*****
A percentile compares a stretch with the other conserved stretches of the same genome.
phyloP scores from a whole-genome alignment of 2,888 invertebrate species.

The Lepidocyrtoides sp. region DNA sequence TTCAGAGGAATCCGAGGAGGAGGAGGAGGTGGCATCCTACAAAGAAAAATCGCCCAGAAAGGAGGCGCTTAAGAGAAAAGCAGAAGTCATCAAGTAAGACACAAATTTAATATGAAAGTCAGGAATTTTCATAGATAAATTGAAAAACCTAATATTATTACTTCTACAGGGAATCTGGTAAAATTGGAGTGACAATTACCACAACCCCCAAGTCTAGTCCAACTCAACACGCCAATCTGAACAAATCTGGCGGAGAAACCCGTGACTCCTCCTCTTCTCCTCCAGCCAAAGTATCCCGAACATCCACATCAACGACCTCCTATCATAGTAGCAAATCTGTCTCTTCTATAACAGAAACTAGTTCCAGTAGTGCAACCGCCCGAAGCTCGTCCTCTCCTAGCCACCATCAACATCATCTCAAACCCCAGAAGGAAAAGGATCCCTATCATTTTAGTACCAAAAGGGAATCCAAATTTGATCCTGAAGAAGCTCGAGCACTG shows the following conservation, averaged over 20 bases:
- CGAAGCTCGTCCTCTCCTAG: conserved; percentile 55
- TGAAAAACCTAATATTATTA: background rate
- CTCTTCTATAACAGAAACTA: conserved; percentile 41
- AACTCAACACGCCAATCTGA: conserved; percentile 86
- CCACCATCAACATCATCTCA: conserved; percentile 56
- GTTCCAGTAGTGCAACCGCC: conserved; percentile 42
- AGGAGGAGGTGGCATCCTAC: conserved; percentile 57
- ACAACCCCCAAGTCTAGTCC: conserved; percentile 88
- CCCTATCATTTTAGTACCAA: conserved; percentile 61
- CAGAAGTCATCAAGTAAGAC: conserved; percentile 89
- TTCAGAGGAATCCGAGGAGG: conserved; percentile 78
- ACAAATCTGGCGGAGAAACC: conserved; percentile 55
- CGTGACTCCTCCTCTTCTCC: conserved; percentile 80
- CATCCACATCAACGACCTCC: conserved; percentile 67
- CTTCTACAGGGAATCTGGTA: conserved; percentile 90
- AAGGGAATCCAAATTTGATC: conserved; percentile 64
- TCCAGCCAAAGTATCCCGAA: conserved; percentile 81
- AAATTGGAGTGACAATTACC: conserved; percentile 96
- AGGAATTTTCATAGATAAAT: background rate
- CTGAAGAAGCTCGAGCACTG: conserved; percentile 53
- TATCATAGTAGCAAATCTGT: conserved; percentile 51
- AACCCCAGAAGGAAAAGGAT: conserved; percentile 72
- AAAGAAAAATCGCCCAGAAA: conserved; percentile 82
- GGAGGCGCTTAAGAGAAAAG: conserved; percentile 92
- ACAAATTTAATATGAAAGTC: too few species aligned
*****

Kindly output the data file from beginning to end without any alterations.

A percentile compares a stretch with the other conserved stretches of the same genome.
phyloP scores from a whole-genome alignment of 2,888 invertebrate species.

The Lepidocyrtoides sp. region DNA sequence TTCAGAGGAATCCGAGGAGGAGGAGGAGGTGGCATCCTACAAAGAAAAATCGCCCAGAAAGGAGGCGCTTAAGAGAAAAGCAGAAGTCATCAAGTAAGACACAAATTTAATATGAAAGTCAGGAATTTTCATAGATAAATTGAAAAACCTAATATTATTACTTCTACAGGGAATCTGGTAAAATTGGAGTGACAATTACCACAACCCCCAAGTCTAGTCCAACTCAACACGCCAATCTGAACAAATCTGGCGGAGAAACCCGTGACTCCTCCTCTTCTCCTCCAGCCAAAGTATCCCGAACATCCACATCAACGACCTCCTATCATAGTAGCAAATCTGTCTCTTCTATAACAGAAACTAGTTCCAGTAGTGCAACCGCCCGAAGCTCGTCCTCTCCTAGCCACCATCAACATCATCTCAAACCCCAGAAGGAAAAGGATCCCTATCATTTTAGTACCAAAAGGGAATCCAAATTTGATCCTGAAGAAGCTCGAGCACTG shows the following conservation, averaged over 20 bases:
- CGAAGCTCGTCCTCTCCTAG: conserved; percentile 55
- TGAAAAACCTAATATTATTA: background rate
- CTCTTCTATAACAGAAACTA: conserved; percentile 41
- AACTCAACACGCCAATCTGA: conserved; percentile 86
- CCACCATCAACATCATCTCA: conserved; percentile 56
- GTTCCAGTAGTGCAACCGCC: conserved; percentile 42
- AGGAGGAGGTGGCATCCTAC: conserved; percentile 57
- ACAACCCCCAAGTCTAGTCC: conserved; percentile 88
- CCCTATCATTTTAGTACCAA: conserved; percentile 61
- CAGAAGTCATCAAGTAAGAC: conserved; percentile 89
- TTCAGAGGAATCCGAGGAGG: conserved; percentile 78
- ACAAATCTGGCGGAGAAACC: conserved; percentile 55
- CGTGACTCCTCCTCTTCTCC: conserved; percentile 80
- CATCCACATCAACGACCTCC: conserved; percentile 67
- CTTCTACAGGGAATCTGGTA: conserved; percentile 90
- AAGGGAATCCAAATTTGATC: conserved; percentile 64
- TCCAGCCAAAGTATCCCGAA: conserved; percentile 81
- AAATTGGAGTGACAATTACC: conserved; percentile 96
- AGGAATTTTCATAGATAAAT: background rate
- CTGAAGAAGCTCGAGCACTG: conserved; percentile 53
- TATCATAGTAGCAAATCTGT: conserved; percentile 51
- AACCCCAGAAGGAAAAGGAT: conserved; percentile 72
- AAAGAAAAATCGCCCAGAAA: conserved; percentile 82
- GGAGGCGCTTAAGAGAAAAG: conserved; percentile 92
- ACAAATTTAATATGAAAGTC: too few species aligned